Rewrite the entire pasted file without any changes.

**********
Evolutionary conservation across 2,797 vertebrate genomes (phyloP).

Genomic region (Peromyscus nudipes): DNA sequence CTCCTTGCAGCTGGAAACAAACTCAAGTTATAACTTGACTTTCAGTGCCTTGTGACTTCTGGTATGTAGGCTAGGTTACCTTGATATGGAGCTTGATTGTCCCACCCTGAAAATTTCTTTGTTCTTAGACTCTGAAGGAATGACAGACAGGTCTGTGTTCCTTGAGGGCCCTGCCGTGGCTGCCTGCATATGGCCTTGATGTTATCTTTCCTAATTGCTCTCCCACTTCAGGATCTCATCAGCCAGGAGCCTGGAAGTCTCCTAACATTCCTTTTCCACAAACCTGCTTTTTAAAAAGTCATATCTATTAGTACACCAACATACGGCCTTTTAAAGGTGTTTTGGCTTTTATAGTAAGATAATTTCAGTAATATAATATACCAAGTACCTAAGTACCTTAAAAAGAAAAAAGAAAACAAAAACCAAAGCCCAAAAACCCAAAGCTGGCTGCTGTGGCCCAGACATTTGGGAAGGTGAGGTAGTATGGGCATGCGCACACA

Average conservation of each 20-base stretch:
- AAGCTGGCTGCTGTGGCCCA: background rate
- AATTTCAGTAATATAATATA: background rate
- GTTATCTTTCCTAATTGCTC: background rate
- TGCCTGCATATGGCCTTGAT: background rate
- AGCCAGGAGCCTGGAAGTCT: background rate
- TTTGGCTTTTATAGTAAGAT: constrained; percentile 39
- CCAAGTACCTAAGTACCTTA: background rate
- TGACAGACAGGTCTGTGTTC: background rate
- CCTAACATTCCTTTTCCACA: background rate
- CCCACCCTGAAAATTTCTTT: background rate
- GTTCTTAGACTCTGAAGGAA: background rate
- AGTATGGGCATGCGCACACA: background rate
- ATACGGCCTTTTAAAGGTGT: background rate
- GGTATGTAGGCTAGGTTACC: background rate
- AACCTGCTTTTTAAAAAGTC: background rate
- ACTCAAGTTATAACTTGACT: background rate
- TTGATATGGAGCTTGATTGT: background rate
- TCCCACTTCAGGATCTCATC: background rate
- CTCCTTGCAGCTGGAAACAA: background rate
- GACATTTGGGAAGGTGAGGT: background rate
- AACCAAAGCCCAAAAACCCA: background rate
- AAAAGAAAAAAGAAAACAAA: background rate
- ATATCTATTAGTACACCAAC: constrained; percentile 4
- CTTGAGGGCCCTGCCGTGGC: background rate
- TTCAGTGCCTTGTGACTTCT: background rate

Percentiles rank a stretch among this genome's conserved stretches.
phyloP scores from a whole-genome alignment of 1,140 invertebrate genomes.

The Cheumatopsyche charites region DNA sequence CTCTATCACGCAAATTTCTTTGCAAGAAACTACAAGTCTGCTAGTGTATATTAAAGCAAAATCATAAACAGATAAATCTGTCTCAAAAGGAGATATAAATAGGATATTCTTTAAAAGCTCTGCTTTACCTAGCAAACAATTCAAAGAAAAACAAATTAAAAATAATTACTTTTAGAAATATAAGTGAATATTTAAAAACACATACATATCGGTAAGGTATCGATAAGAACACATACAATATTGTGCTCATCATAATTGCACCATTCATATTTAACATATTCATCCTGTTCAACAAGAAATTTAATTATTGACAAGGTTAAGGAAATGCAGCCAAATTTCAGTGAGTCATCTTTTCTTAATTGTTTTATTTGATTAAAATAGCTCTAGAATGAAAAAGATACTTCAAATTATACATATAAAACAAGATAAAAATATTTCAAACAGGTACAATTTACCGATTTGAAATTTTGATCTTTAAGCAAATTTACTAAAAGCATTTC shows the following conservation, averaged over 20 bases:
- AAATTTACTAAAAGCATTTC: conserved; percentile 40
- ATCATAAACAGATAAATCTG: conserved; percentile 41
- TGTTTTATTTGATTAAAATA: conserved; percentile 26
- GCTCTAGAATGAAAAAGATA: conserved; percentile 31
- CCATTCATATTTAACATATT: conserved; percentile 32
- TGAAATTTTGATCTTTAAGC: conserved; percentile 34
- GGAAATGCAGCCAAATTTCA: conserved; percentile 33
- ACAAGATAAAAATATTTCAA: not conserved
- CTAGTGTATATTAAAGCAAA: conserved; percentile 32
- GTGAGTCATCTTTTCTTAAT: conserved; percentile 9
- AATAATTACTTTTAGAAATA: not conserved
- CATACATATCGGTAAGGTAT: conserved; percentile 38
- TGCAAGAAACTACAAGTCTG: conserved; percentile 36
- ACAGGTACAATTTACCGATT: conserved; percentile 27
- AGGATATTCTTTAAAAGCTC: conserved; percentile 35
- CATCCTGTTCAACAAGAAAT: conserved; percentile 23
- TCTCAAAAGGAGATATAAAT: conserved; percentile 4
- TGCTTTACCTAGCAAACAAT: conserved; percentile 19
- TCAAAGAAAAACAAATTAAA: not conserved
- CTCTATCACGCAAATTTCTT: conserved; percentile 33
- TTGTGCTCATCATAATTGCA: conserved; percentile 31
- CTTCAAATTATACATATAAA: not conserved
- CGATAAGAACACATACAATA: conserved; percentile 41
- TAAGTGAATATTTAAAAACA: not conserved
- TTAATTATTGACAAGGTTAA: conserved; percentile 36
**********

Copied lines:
Evolutionary conservation across 2,797 vertebrate genomes (phyloP).

Genomic region (Peromyscus nudipes): DNA sequence CTCCTTGCAGCTGGAAACAAACTCAAGTTATAACTTGACTTTCAGTGCCTTGTGACTTCTGGTATGTAGGCTAGGTTACCTTGATATGGAGCTTGATTGTCCCACCCTGAAAATTTCTTTGTTCTTAGACTCTGAAGGAATGACAGACAGGTCTGTGTTCCTTGAGGGCCCTGCCGTGGCTGCCTGCATATGGCCTTGATGTTATCTTTCCTAATTGCTCTCCCACTTCAGGATCTCATCAGCCAGGAGCCTGGAAGTCTCCTAACATTCCTTTTCCACAAACCTGCTTTTTAAAAAGTCATATCTATTAGTACACCAACATACGGCCTTTTAAAGGTGTTTTGGCTTTTATAGTAAGATAATTTCAGTAATATAATATACCAAGTACCTAAGTACCTTAAAAAGAAAAAAGAAAACAAAAACCAAAGCCCAAAAACCCAAAGCTGGCTGCTGTGGCCCAGACATTTGGGAAGGTGAGGTAGTATGGGCATGCGCACACA

Average conservation of each 20-base stretch:
- AAGCTGGCTGCTGTGGCCCA: background rate
- AATTTCAGTAATATAATATA: background rate
- GTTATCTTTCCTAATTGCTC: background rate
- TGCCTGCATATGGCCTTGAT: background rate
- AGCCAGGAGCCTGGAAGTCT: background rate
- TTTGGCTTTTATAGTAAGAT: constrained; percentile 39
- CCAAGTACCTAAGTACCTTA: background rate
- TGACAGACAGGTCTGTGTTC: background rate
- CCTAACATTCCTTTTCCACA: background rate
- CCCACCCTGAAAATTTCTTT: background rate
- GTTCTTAGACTCTGAAGGAA: background rate
- AGTATGGGCATGCGCACACA: background rate
- ATACGGCCTTTTAAAGGTGT: background rate
- GGTATGTAGGCTAGGTTACC: background rate
- AACCTGCTTTTTAAAAAGTC: background rate
- ACTCAAGTTATAACTTGACT: background rate
- TTGATATGGAGCTTGATTGT: background rate
- TCCCACTTCAGGATCTCATC: background rate
- CTCCTTGCAGCTGGAAACAA: background rate
- GACATTTGGGAAGGTGAGGT: background rate
- AACCAAAGCCCAAAAACCCA: background rate
- AAAAGAAAAAAGAAAACAAA: background rate
- ATATCTATTAGTACACCAAC: constrained; percentile 4
- CTTGAGGGCCCTGCCGTGGC: background rate
- TTCAGTGCCTTGTGACTTCT: background rate

Percentiles rank a stretch among this genome's conserved stretches.
phyloP scores from a whole-genome alignment of 1,140 invertebrate genomes.

The Cheumatopsyche charites region DNA sequence CTCTATCACGCAAATTTCTTTGCAAGAAACTACAAGTCTGCTAGTGTATATTAAAGCAAAATCATAAACAGATAAATCTGTCTCAAAAGGAGATATAAATAGGATATTCTTTAAAAGCTCTGCTTTACCTAGCAAACAATTCAAAGAAAAACAAATTAAAAATAATTACTTTTAGAAATATAAGTGAATATTTAAAAACACATACATATCGGTAAGGTATCGATAAGAACACATACAATATTGTGCTCATCATAATTGCACCATTCATATTTAACATATTCATCCTGTTCAACAAGAAATTTAATTATTGACAAGGTTAAGGAAATGCAGCCAAATTTCAGTGAGTCATCTTTTCTTAATTGTTTTATTTGATTAAAATAGCTCTAGAATGAAAAAGATACTTCAAATTATACATATAAAACAAGATAAAAATATTTCAAACAGGTACAATTTACCGATTTGAAATTTTGATCTTTAAGCAAATTTACTAAAAGCATTTC shows the following conservation, averaged over 20 bases:
- AAATTTACTAAAAGCATTTC: conserved; percentile 40
- ATCATAAACAGATAAATCTG: conserved; percentile 41
- TGTTTTATTTGATTAAAATA: conserved; percentile 26
- GCTCTAGAATGAAAAAGATA: conserved; percentile 31
- CCATTCATATTTAACATATT: conserved; percentile 32
- TGAAATTTTGATCTTTAAGC: conserved; percentile 34
- GGAAATGCAGCCAAATTTCA: conserved; percentile 33
- ACAAGATAAAAATATTTCAA: not conserved
- CTAGTGTATATTAAAGCAAA: conserved; percentile 32
- GTGAGTCATCTTTTCTTAAT: conserved; percentile 9
- AATAATTACTTTTAGAAATA: not conserved
- CATACATATCGGTAAGGTAT: conserved; percentile 38
- TGCAAGAAACTACAAGTCTG: conserved; percentile 36
- ACAGGTACAATTTACCGATT: conserved; percentile 27
- AGGATATTCTTTAAAAGCTC: conserved; percentile 35
- CATCCTGTTCAACAAGAAAT: conserved; percentile 23
- TCTCAAAAGGAGATATAAAT: conserved; percentile 4
- TGCTTTACCTAGCAAACAAT: conserved; percentile 19
- TCAAAGAAAAACAAATTAAA: not conserved
- CTCTATCACGCAAATTTCTT: conserved; percentile 33
- TTGTGCTCATCATAATTGCA: conserved; percentile 31
- CTTCAAATTATACATATAAA: not conserved
- CGATAAGAACACATACAATA: conserved; percentile 41
- TAAGTGAATATTTAAAAACA: not conserved
- TTAATTATTGACAAGGTTAA: conserved; percentile 36